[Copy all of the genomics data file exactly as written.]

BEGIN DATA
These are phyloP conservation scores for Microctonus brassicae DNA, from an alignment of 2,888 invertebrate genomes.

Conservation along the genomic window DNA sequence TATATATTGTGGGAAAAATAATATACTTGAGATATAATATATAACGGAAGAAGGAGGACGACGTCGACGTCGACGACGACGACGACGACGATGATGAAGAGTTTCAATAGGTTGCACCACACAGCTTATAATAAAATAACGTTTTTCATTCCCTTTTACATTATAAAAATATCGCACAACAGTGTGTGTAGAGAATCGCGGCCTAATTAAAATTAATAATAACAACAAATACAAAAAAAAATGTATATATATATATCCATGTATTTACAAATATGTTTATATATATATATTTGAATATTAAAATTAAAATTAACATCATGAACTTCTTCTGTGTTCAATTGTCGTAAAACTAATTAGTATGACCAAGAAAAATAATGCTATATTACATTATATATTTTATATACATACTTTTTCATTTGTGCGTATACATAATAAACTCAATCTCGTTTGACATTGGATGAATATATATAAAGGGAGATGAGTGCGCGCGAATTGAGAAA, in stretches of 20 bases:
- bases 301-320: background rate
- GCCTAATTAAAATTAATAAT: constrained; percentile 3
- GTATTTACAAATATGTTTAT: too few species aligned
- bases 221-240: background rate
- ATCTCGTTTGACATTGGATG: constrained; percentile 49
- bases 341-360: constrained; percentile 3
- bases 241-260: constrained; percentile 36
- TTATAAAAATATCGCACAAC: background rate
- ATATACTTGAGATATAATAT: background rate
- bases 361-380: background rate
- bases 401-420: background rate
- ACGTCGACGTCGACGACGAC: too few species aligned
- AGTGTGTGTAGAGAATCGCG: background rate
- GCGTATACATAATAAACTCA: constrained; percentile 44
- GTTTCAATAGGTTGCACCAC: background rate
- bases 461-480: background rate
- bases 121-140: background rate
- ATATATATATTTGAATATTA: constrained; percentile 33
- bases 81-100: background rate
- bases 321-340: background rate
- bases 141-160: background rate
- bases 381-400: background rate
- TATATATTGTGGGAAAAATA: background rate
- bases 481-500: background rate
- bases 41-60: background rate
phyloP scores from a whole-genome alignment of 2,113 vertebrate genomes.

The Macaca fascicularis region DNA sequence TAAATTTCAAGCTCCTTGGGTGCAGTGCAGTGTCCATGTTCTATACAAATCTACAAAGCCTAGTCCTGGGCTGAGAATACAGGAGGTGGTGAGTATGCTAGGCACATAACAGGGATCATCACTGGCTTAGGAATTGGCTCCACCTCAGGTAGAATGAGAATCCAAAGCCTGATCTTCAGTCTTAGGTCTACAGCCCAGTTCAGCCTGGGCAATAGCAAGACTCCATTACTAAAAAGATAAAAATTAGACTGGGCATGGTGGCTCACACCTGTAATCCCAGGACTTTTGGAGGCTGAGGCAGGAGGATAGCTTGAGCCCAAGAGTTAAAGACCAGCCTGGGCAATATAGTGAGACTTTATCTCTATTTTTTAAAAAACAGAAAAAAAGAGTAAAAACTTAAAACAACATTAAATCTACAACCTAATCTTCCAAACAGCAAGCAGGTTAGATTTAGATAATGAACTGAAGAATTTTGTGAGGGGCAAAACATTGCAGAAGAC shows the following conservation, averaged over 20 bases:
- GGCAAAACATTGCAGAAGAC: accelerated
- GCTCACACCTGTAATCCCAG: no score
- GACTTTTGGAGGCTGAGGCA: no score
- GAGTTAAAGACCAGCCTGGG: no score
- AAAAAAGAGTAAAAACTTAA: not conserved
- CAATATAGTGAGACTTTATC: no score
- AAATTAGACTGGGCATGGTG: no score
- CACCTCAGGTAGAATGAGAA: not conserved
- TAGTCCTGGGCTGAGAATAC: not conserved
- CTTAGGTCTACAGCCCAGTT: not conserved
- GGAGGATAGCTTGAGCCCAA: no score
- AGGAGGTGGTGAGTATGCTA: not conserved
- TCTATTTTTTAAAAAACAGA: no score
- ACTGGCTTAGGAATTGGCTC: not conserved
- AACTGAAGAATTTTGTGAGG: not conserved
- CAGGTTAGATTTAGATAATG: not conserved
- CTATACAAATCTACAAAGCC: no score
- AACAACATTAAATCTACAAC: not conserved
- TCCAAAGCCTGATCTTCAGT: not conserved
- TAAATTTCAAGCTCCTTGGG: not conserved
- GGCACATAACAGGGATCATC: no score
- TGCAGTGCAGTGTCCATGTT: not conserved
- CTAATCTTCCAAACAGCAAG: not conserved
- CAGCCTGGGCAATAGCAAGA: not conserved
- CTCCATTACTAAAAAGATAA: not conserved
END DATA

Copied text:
These are phyloP conservation scores for Microctonus brassicae DNA, from an alignment of 2,888 invertebrate genomes.

Conservation along the genomic window DNA sequence TATATATTGTGGGAAAAATAATATACTTGAGATATAATATATAACGGAAGAAGGAGGACGACGTCGACGTCGACGACGACGACGACGACGATGATGAAGAGTTTCAATAGGTTGCACCACACAGCTTATAATAAAATAACGTTTTTCATTCCCTTTTACATTATAAAAATATCGCACAACAGTGTGTGTAGAGAATCGCGGCCTAATTAAAATTAATAATAACAACAAATACAAAAAAAAATGTATATATATATATCCATGTATTTACAAATATGTTTATATATATATATTTGAATATTAAAATTAAAATTAACATCATGAACTTCTTCTGTGTTCAATTGTCGTAAAACTAATTAGTATGACCAAGAAAAATAATGCTATATTACATTATATATTTTATATACATACTTTTTCATTTGTGCGTATACATAATAAACTCAATCTCGTTTGACATTGGATGAATATATATAAAGGGAGATGAGTGCGCGCGAATTGAGAAA, in stretches of 20 bases:
- bases 301-320: background rate
- GCCTAATTAAAATTAATAAT: constrained; percentile 3
- GTATTTACAAATATGTTTAT: too few species aligned
- bases 221-240: background rate
- ATCTCGTTTGACATTGGATG: constrained; percentile 49
- bases 341-360: constrained; percentile 3
- bases 241-260: constrained; percentile 36
- TTATAAAAATATCGCACAAC: background rate
- ATATACTTGAGATATAATAT: background rate
- bases 361-380: background rate
- bases 401-420: background rate
- ACGTCGACGTCGACGACGAC: too few species aligned
- AGTGTGTGTAGAGAATCGCG: background rate
- GCGTATACATAATAAACTCA: constrained; percentile 44
- GTTTCAATAGGTTGCACCAC: background rate
- bases 461-480: background rate
- bases 121-140: background rate
- ATATATATATTTGAATATTA: constrained; percentile 33
- bases 81-100: background rate
- bases 321-340: background rate
- bases 141-160: background rate
- bases 381-400: background rate
- TATATATTGTGGGAAAAATA: background rate
- bases 481-500: background rate
- bases 41-60: background rate
phyloP scores from a whole-genome alignment of 2,113 vertebrate genomes.

The Macaca fascicularis region DNA sequence TAAATTTCAAGCTCCTTGGGTGCAGTGCAGTGTCCATGTTCTATACAAATCTACAAAGCCTAGTCCTGGGCTGAGAATACAGGAGGTGGTGAGTATGCTAGGCACATAACAGGGATCATCACTGGCTTAGGAATTGGCTCCACCTCAGGTAGAATGAGAATCCAAAGCCTGATCTTCAGTCTTAGGTCTACAGCCCAGTTCAGCCTGGGCAATAGCAAGACTCCATTACTAAAAAGATAAAAATTAGACTGGGCATGGTGGCTCACACCTGTAATCCCAGGACTTTTGGAGGCTGAGGCAGGAGGATAGCTTGAGCCCAAGAGTTAAAGACCAGCCTGGGCAATATAGTGAGACTTTATCTCTATTTTTTAAAAAACAGAAAAAAAGAGTAAAAACTTAAAACAACATTAAATCTACAACCTAATCTTCCAAACAGCAAGCAGGTTAGATTTAGATAATGAACTGAAGAATTTTGTGAGGGGCAAAACATTGCAGAAGAC shows the following conservation, averaged over 20 bases:
- GGCAAAACATTGCAGAAGAC: accelerated
- GCTCACACCTGTAATCCCAG: no score
- GACTTTTGGAGGCTGAGGCA: no score
- GAGTTAAAGACCAGCCTGGG: no score
- AAAAAAGAGTAAAAACTTAA: not conserved
- CAATATAGTGAGACTTTATC: no score
- AAATTAGACTGGGCATGGTG: no score
- CACCTCAGGTAGAATGAGAA: not conserved
- TAGTCCTGGGCTGAGAATAC: not conserved
- CTTAGGTCTACAGCCCAGTT: not conserved
- GGAGGATAGCTTGAGCCCAA: no score
- AGGAGGTGGTGAGTATGCTA: not conserved
- TCTATTTTTTAAAAAACAGA: no score
- ACTGGCTTAGGAATTGGCTC: not conserved
- AACTGAAGAATTTTGTGAGG: not conserved
- CAGGTTAGATTTAGATAATG: not conserved
- CTATACAAATCTACAAAGCC: no score
- AACAACATTAAATCTACAAC: not conserved
- TCCAAAGCCTGATCTTCAGT: not conserved
- TAAATTTCAAGCTCCTTGGG: not conserved
- GGCACATAACAGGGATCATC: no score
- TGCAGTGCAGTGTCCATGTT: not conserved
- CTAATCTTCCAAACAGCAAG: not conserved
- CAGCCTGGGCAATAGCAAGA: not conserved
- CTCCATTACTAAAAAGATAA: not conserved